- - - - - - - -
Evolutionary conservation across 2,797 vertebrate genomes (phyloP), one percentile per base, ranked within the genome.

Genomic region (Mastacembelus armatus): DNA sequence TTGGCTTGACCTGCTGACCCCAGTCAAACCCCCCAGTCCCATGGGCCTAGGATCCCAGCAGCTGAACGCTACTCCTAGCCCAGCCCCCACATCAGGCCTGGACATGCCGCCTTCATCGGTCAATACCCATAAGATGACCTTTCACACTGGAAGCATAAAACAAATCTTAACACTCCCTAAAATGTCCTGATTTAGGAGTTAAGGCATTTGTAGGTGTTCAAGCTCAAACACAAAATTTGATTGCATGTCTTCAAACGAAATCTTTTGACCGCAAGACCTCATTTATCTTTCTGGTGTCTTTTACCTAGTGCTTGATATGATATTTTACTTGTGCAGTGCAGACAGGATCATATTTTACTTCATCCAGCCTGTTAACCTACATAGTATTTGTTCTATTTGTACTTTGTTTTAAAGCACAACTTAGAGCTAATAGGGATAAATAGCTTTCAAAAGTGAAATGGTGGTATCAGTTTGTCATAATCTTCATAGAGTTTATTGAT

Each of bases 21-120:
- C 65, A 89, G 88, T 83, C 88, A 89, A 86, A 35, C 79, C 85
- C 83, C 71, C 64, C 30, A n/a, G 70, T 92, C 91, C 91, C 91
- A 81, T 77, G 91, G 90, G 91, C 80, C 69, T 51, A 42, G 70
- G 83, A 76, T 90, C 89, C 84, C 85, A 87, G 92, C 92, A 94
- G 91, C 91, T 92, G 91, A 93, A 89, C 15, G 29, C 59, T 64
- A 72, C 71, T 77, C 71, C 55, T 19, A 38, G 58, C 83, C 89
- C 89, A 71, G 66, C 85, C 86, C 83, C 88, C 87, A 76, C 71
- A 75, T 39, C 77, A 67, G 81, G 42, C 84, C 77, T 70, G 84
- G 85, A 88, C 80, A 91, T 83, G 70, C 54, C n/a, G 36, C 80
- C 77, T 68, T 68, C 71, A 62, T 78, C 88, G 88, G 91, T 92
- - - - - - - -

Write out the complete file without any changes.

Evolutionary conservation across 2,797 vertebrate genomes (phyloP), one percentile per base, ranked within the genome.

Genomic region (Mastacembelus armatus): DNA sequence TTGGCTTGACCTGCTGACCCCAGTCAAACCCCCCAGTCCCATGGGCCTAGGATCCCAGCAGCTGAACGCTACTCCTAGCCCAGCCCCCACATCAGGCCTGGACATGCCGCCTTCATCGGTCAATACCCATAAGATGACCTTTCACACTGGAAGCATAAAACAAATCTTAACACTCCCTAAAATGTCCTGATTTAGGAGTTAAGGCATTTGTAGGTGTTCAAGCTCAAACACAAAATTTGATTGCATGTCTTCAAACGAAATCTTTTGACCGCAAGACCTCATTTATCTTTCTGGTGTCTTTTACCTAGTGCTTGATATGATATTTTACTTGTGCAGTGCAGACAGGATCATATTTTACTTCATCCAGCCTGTTAACCTACATAGTATTTGTTCTATTTGTACTTTGTTTTAAAGCACAACTTAGAGCTAATAGGGATAAATAGCTTTCAAAAGTGAAATGGTGGTATCAGTTTGTCATAATCTTCATAGAGTTTATTGAT

Each of bases 21-120:
- C 65, A 89, G 88, T 83, C 88, A 89, A 86, A 35, C 79, C 85
- C 83, C 71, C 64, C 30, A n/a, G 70, T 92, C 91, C 91, C 91
- A 81, T 77, G 91, G 90, G 91, C 80, C 69, T 51, A 42, G 70
- G 83, A 76, T 90, C 89, C 84, C 85, A 87, G 92, C 92, A 94
- G 91, C 91, T 92, G 91, A 93, A 89, C 15, G 29, C 59, T 64
- A 72, C 71, T 77, C 71, C 55, T 19, A 38, G 58, C 83, C 89
- C 89, A 71, G 66, C 85, C 86, C 83, C 88, C 87, A 76, C 71
- A 75, T 39, C 77, A 67, G 81, G 42, C 84, C 77, T 70, G 84
- G 85, A 88, C 80, A 91, T 83, G 70, C 54, C n/a, G 36, C 80
- C 77, T 68, T 68, C 71, A 62, T 78, C 88, G 88, G 91, T 92